New facts have emerged about the European sovereign debt crisis and Greece’s recourse to the European stability mechanism in 2010, as former head of the International Monetary Fund (IMF) Dominique Strauss-Kahn revealed Friday on French TV channel France 2 that former Greek Prime Minister George Papandreou had first requested IMF credits in 2009.
Strauss-Kahn, who was forced to resign over a sex scandal in 2011, acknowledged that many mistakes were made concerning Greece, and that many crucial decisions were delayed up to 12 months, only making matters worse.
IMF’s ex-chief also disclosed a conversation he had with the Greek PM in 2009, in which Papandreou asked the IMF to draw up a plan for Greece. Strauss-Kahn is said to have replied that any scenarios should firstly be discussed with Greece’s EU partners prior to getting any IMF help.
The story also features comments by Sarkozy’s Budget Minister François Baroin, who was also present at the 2011 Cannes G20 summit, hence confirming the facts recently disclosed in a Financial Times piece, according to which Papandreou was basically blackmailed by French President Nicolas Sarkozy and German Chancellor Angela Merkel.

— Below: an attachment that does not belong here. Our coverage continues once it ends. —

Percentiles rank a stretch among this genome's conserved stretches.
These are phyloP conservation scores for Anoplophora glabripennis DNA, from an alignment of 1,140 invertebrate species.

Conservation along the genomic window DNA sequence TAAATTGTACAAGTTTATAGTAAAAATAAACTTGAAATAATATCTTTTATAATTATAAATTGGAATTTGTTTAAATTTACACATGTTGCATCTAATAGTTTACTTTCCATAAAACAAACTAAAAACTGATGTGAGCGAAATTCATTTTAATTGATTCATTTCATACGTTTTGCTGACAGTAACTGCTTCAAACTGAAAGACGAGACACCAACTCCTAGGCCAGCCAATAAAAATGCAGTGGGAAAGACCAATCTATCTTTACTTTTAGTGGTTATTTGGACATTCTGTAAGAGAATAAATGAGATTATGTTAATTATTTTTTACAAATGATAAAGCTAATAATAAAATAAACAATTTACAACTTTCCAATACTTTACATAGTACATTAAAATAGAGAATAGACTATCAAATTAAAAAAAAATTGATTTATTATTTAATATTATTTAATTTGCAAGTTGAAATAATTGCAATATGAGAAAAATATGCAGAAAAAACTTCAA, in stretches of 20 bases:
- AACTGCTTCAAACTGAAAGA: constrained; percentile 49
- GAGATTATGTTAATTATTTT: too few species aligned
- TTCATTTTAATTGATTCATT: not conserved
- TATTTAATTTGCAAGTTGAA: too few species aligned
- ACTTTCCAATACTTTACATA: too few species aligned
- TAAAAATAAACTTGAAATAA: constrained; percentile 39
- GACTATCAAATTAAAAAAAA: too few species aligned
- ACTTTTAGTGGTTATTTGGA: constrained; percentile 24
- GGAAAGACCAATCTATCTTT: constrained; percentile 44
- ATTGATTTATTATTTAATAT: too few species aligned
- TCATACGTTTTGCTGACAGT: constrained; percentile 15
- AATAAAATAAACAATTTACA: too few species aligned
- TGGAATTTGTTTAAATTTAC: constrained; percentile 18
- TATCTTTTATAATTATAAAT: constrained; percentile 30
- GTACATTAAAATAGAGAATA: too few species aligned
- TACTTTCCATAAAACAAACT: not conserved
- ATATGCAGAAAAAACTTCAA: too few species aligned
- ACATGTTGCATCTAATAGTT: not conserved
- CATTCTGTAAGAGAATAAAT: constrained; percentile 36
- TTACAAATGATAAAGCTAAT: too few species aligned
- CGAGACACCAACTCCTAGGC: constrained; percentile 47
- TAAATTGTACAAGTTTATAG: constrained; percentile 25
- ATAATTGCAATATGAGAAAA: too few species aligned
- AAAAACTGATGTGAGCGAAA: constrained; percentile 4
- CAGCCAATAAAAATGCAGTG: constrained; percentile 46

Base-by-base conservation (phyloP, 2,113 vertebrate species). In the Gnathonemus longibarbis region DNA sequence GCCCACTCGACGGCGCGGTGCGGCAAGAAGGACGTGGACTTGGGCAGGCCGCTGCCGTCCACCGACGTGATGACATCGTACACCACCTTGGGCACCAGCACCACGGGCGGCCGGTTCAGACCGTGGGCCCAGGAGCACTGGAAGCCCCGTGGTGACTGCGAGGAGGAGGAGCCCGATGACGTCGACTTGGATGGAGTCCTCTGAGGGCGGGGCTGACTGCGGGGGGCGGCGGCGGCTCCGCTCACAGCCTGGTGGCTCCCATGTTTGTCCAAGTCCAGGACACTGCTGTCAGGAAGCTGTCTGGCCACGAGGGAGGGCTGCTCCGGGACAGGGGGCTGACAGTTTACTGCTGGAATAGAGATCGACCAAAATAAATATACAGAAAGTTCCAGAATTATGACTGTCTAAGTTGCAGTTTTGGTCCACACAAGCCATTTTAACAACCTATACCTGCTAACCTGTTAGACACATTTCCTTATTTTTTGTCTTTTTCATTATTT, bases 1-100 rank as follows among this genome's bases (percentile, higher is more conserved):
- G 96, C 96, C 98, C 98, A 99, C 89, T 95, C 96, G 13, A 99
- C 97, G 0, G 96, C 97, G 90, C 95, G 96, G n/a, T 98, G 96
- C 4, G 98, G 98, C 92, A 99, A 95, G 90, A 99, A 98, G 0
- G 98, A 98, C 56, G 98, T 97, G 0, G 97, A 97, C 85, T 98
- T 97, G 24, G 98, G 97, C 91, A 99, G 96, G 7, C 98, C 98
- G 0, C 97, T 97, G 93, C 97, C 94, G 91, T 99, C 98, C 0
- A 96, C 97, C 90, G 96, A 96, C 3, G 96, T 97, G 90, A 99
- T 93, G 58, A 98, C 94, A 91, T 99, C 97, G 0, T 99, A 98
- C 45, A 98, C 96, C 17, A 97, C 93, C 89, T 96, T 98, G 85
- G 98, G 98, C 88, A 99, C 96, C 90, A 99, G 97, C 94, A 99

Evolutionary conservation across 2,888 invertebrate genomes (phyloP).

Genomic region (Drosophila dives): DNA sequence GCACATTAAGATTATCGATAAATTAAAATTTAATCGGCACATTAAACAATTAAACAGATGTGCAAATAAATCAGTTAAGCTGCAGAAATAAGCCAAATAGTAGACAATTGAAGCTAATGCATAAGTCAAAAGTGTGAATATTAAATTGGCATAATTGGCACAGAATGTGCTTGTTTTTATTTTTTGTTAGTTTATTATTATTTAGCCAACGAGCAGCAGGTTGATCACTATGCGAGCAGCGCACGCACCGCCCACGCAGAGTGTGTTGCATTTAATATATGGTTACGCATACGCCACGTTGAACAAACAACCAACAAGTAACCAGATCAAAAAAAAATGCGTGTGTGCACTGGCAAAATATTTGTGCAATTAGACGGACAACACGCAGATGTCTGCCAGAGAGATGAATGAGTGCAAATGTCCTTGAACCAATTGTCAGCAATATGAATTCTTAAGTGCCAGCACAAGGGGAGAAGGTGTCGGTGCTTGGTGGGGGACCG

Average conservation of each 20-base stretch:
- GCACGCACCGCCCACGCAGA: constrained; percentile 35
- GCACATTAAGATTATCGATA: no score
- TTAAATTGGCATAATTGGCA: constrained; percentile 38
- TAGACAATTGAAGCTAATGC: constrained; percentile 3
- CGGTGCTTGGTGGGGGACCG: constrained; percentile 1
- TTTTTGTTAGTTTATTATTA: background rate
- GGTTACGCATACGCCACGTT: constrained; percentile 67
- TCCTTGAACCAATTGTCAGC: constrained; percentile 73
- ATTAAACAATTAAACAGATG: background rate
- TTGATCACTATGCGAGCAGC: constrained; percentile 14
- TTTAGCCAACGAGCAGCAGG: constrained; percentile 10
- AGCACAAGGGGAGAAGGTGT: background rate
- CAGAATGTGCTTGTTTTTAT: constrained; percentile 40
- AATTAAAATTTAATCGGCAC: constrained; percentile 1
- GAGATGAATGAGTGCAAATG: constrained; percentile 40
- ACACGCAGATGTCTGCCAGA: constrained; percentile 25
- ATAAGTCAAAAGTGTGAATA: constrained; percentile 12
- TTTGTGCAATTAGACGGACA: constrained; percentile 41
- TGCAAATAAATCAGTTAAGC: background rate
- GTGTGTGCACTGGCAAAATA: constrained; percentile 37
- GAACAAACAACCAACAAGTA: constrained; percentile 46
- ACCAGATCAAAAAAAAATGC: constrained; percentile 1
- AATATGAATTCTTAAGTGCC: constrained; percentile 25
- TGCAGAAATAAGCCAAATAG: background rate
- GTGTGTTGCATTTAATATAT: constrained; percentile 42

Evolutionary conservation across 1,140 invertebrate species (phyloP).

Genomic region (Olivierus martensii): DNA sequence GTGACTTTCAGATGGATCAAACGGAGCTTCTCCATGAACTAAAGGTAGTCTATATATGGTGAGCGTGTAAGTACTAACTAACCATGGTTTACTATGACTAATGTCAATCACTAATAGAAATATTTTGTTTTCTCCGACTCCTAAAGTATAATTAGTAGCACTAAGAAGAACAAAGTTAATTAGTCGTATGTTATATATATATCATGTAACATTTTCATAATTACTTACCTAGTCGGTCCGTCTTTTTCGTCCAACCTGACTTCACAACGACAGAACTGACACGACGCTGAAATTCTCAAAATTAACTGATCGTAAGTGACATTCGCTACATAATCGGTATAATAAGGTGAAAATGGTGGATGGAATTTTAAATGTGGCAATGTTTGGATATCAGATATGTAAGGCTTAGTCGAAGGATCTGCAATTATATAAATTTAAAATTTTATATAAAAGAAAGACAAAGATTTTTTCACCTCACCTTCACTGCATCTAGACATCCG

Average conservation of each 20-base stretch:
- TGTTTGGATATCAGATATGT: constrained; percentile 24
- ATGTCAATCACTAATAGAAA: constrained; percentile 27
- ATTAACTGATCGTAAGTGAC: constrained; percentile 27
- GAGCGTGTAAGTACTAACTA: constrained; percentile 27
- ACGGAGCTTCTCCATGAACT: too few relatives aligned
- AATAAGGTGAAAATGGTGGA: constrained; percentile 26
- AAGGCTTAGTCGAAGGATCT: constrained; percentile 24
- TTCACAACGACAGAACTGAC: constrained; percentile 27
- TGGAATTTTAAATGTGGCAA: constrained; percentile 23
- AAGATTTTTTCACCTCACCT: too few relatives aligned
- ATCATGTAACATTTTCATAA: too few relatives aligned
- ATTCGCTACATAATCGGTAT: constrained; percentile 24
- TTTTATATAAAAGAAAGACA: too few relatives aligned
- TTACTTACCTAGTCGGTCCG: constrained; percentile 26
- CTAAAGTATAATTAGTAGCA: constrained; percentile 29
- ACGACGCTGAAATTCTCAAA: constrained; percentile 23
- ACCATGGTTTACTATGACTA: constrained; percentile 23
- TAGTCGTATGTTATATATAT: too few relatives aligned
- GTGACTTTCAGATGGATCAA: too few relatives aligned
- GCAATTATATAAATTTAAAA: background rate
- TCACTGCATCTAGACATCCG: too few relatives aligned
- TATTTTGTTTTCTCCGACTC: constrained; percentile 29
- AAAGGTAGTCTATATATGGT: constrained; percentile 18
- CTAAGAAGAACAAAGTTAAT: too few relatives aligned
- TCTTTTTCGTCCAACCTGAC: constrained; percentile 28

“You are free, of course, to hold a referendum, but you can’t put on a vote whether or not the money we lend you is acceptable. The question you will ask the Greek people, and this is non-negotiable if you want to get the funds, is whether or not they want to stay in the eurozone,” the two leaders are reported to have told Papandreou at the time, following his decision to hold a national referendum.
The French story also reveals that Merkel, at first, wished for only the IMF to contribute to saving Greece, opposing a joint package proposed by the French side, because she was aware that Germany would have to pay the price for saving Greece’s economy. Only U.S. President Barack Obama finally managed to change the Chancellor’s attitude, as said in the story.